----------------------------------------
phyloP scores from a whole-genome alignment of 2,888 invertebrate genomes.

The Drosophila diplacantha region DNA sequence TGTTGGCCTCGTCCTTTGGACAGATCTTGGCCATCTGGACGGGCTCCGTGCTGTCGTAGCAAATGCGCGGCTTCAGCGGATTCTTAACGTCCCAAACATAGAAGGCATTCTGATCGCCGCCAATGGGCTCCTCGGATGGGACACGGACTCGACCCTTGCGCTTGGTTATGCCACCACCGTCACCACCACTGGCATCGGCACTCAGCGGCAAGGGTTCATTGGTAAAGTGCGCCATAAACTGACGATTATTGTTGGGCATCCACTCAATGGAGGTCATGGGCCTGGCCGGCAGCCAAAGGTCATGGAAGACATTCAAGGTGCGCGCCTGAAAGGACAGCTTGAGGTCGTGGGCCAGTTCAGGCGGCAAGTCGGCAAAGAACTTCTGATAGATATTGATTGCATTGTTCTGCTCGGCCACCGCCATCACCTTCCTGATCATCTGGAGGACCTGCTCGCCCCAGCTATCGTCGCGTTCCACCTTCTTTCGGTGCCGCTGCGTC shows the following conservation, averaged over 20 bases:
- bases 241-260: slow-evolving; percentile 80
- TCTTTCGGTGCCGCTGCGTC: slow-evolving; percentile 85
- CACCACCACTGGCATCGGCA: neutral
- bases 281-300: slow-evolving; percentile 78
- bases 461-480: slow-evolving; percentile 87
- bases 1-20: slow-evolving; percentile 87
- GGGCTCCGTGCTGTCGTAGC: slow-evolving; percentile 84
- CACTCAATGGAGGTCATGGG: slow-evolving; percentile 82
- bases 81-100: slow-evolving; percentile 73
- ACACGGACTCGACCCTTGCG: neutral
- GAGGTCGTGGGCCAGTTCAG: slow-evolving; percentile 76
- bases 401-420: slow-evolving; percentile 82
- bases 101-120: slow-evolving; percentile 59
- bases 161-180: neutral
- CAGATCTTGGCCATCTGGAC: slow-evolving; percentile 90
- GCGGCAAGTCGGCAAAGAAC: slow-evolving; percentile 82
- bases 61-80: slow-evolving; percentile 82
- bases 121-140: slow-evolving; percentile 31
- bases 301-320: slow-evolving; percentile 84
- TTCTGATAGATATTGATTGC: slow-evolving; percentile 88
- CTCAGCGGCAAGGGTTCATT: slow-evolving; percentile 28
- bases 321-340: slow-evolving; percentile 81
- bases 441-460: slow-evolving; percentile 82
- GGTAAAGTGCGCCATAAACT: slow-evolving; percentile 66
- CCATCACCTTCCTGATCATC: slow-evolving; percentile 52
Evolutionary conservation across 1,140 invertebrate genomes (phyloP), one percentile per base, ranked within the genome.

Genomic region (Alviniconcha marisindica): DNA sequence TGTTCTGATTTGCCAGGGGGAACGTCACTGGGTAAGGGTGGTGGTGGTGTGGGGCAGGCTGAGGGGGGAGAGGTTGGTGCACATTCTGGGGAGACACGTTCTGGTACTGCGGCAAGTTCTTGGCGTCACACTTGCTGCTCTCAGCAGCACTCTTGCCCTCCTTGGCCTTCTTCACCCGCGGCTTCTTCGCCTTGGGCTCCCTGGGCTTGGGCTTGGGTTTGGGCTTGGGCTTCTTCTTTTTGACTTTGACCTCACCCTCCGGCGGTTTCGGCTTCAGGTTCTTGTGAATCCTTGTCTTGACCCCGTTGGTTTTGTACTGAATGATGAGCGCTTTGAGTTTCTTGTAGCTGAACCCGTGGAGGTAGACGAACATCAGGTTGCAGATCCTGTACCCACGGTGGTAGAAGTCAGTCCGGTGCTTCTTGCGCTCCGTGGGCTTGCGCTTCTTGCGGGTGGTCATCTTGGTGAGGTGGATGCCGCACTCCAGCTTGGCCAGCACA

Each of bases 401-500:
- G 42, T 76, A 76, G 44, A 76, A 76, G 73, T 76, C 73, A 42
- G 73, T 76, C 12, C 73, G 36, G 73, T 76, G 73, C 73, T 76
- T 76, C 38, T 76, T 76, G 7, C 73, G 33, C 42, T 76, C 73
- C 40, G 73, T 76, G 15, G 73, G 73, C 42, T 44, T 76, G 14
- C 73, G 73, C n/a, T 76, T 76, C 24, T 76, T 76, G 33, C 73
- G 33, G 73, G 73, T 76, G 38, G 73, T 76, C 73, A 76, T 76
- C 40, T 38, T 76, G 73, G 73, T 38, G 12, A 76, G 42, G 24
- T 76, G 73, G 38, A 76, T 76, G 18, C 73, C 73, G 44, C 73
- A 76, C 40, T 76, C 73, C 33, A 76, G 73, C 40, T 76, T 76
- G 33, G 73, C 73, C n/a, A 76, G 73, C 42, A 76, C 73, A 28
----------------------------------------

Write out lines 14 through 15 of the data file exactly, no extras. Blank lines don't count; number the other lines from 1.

- bases 401-420: slow-evolving; percentile 82
- bases 101-120: slow-evolving; percentile 59